After arrival, we all huddled in the unheated group dome tent, hoping against hope that gloves, pants or hats might actually dry. Ha ha ha…. The rain continued, the wind gusted. There was no evening hike in the cards. Partly because we were bored silly, pre-dinner snacks of salami, olives and cheese with Malbec wine (of course) were served pretty early. And then came a hot bowl of corn soup and a plate of pasta, both of which I just cradled to warm up my hands that were still cold several hours after arriving. Then came a birthday surprise that cheered us up – cake and a birthday song for Adria whose birthday was that day. Our guide Pablo had in fact baked this cake for him and wrapped it gingerly for the trek!
We all hit the sack pretty early, still hopeful for overnight clearing on our trek in Patagonia. I lucked out with a single tent, which is a blessing when it is so cold and rainy and all your gear is soaking wet. I could spread out my gear on a plastic bag in the muddy vestibule, hang my rain jackets and pants there, and litter the tent with other items. I could also lie there in quiet listening to the rain sheeting against the tent.
Where are you Fitz Roy on our trek in Patagonia
In the night, I awoke to what was definitely not just rain hitting the tent. In fact, it was certainly frozen rain, sleet or perhaps snow. I didn’t look. I was a bit sad since I had looked forward to this push up the mountain and The View I had heard so much about. But it is what it is. With the early morning wet and cold weather, most of us didn’t crawl out of our tents at dawn, but instead listened first to the sleet slow. But that didn’t mean the view of Fitz Roy across the Rio Blanco from the camp appeared. In fact, this was the view we had, below. No rain, but dense clouds. Sigh. Where are you Fitz Roy?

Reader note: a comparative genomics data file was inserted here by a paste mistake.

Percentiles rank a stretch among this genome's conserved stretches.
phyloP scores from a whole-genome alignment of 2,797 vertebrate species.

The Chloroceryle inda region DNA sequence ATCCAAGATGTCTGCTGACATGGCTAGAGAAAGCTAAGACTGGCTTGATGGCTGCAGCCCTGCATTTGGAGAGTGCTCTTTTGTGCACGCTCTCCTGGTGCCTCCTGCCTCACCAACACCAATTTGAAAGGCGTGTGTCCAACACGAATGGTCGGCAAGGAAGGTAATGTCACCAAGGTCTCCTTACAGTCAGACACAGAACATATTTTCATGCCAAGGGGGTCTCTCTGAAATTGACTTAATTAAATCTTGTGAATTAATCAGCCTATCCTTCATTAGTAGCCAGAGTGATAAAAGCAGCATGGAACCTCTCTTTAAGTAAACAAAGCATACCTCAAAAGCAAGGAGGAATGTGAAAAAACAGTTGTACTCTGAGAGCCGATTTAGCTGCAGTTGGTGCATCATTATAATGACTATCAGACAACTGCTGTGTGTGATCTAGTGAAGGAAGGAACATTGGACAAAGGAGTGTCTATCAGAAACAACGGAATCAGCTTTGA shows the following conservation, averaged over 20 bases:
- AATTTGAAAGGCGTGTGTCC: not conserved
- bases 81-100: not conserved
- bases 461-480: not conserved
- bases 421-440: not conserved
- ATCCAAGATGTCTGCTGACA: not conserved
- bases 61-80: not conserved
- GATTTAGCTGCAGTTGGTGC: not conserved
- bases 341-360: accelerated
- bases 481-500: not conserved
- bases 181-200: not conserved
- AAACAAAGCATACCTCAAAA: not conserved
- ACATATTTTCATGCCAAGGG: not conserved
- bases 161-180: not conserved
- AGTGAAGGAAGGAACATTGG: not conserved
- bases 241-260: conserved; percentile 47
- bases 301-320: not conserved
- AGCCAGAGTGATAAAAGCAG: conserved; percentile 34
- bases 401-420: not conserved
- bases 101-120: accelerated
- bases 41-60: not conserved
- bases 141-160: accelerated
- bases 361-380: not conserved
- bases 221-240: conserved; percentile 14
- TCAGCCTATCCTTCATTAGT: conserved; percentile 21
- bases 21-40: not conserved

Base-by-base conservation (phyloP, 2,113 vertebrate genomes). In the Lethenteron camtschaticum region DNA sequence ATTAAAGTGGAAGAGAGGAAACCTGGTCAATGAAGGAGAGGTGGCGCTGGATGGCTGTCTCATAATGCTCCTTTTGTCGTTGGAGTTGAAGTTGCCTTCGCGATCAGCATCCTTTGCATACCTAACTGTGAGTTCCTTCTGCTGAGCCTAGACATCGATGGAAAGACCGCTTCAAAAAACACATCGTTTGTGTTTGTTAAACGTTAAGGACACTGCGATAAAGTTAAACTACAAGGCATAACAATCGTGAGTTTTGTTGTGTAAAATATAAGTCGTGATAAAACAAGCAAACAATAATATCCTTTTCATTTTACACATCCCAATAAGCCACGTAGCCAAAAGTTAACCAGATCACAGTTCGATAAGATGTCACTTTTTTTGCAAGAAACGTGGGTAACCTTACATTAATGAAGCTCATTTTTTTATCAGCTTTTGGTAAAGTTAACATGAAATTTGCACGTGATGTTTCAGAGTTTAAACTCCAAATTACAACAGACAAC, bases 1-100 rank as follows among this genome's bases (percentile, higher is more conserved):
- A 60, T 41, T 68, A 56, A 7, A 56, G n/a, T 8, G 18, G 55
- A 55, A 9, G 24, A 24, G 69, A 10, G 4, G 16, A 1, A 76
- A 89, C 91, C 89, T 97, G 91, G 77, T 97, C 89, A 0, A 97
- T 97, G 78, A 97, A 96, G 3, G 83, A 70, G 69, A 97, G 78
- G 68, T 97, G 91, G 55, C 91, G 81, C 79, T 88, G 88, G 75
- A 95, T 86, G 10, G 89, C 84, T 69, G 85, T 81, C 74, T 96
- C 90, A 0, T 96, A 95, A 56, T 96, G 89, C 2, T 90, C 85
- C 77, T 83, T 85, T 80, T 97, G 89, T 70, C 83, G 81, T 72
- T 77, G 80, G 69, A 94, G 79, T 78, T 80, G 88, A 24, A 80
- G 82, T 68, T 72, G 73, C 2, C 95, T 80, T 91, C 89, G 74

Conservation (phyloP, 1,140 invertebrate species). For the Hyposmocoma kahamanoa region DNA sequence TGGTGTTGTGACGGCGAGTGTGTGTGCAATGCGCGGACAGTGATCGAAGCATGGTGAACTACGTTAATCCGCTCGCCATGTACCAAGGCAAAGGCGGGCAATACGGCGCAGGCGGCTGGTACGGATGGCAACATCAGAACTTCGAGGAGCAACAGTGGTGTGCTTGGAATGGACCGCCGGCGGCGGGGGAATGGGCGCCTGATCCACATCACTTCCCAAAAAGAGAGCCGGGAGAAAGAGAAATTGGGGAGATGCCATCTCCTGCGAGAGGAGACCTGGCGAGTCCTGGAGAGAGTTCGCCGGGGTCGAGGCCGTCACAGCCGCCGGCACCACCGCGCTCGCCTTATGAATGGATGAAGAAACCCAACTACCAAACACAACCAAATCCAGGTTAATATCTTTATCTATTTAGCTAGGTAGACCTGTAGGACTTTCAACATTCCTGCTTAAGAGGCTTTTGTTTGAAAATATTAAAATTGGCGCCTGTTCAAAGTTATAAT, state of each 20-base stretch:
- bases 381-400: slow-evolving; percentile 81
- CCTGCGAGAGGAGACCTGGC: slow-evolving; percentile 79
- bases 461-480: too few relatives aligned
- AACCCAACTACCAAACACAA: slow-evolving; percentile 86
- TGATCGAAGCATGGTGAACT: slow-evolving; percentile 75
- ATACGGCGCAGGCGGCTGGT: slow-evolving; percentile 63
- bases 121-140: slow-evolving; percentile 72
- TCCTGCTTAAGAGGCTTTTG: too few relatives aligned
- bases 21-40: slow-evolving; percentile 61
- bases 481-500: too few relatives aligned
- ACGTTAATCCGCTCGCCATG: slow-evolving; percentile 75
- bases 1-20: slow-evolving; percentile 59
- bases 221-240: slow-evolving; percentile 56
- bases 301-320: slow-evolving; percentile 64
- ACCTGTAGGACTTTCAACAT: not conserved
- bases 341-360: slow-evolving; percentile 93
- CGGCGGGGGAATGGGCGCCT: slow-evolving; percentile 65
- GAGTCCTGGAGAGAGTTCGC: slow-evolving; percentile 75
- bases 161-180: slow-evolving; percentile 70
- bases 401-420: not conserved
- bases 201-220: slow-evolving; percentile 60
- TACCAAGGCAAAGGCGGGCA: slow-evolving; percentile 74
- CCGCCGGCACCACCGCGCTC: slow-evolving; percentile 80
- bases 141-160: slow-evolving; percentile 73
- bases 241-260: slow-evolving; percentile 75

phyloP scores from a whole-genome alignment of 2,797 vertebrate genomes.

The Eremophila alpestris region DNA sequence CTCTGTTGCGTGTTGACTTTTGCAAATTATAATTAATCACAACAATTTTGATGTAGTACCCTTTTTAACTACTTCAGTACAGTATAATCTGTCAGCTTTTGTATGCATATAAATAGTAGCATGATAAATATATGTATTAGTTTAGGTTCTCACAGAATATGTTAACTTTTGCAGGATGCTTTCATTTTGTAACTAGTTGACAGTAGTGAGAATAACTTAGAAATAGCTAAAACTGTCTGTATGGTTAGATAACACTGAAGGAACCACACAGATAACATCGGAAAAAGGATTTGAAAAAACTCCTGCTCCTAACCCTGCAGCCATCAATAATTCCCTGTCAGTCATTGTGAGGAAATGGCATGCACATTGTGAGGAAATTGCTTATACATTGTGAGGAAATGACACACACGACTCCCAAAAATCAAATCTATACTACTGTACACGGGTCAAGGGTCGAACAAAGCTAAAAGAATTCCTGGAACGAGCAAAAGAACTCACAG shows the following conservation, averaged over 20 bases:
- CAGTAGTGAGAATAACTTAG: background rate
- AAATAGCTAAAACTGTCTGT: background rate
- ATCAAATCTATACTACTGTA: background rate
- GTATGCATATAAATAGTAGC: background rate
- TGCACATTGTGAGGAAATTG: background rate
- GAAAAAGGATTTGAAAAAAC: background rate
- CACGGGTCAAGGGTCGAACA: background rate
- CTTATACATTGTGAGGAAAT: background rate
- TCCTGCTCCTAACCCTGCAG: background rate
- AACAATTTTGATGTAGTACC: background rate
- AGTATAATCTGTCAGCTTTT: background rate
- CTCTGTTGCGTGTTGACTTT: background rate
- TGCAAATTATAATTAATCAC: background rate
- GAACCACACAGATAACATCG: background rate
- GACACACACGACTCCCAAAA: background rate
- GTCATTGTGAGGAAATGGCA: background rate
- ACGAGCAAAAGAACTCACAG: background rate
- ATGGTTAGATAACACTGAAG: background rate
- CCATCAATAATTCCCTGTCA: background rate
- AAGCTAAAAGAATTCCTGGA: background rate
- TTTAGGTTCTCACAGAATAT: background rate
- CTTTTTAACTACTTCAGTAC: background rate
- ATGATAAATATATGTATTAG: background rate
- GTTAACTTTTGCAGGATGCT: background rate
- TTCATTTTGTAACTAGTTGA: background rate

The plan was at this point to head back down the trail and toward Laguna Torre, where we would have lunch a few hours later. Not too far from our camp, the clouds thinned a bit, allowed a peak of part of Fitz Roy, and I had a shot snapped quickly before the devil hid again.
The rain had stopped, but the temperature had dropped. Granted, I get cold easily, but I had on five layers on top (no, seriously, I do not exaggerate), and three layers on the bottom. On my head, I had on the hoody part of my merino top zipped up to my chin and, over that, a wool cap, and over THAT my rain hood for wind protection. I had on one pair of dry gloves, with heat packs inside of them. My pack was as good as empty since I wore all I had! Still, the return hike was spectacular and diverse. And I could return my camera in its super accessible MindShift Ultralight camera cover to its front-and-center position to start taking photos again.
We headed toward Laguna Torre lake, which is appropriately at the base of the Laguna Torre glacier. Gradually, the weather did clear. Of course, it was still windy! But that’s a given on any trek in Patagonia. Within three hours or so we neared Laguna Torre, which is a popular one-day hike from El Chaltén. The hike into, the view of, and hike out of this lake basin turned out to be a true highlight of this trekking trip.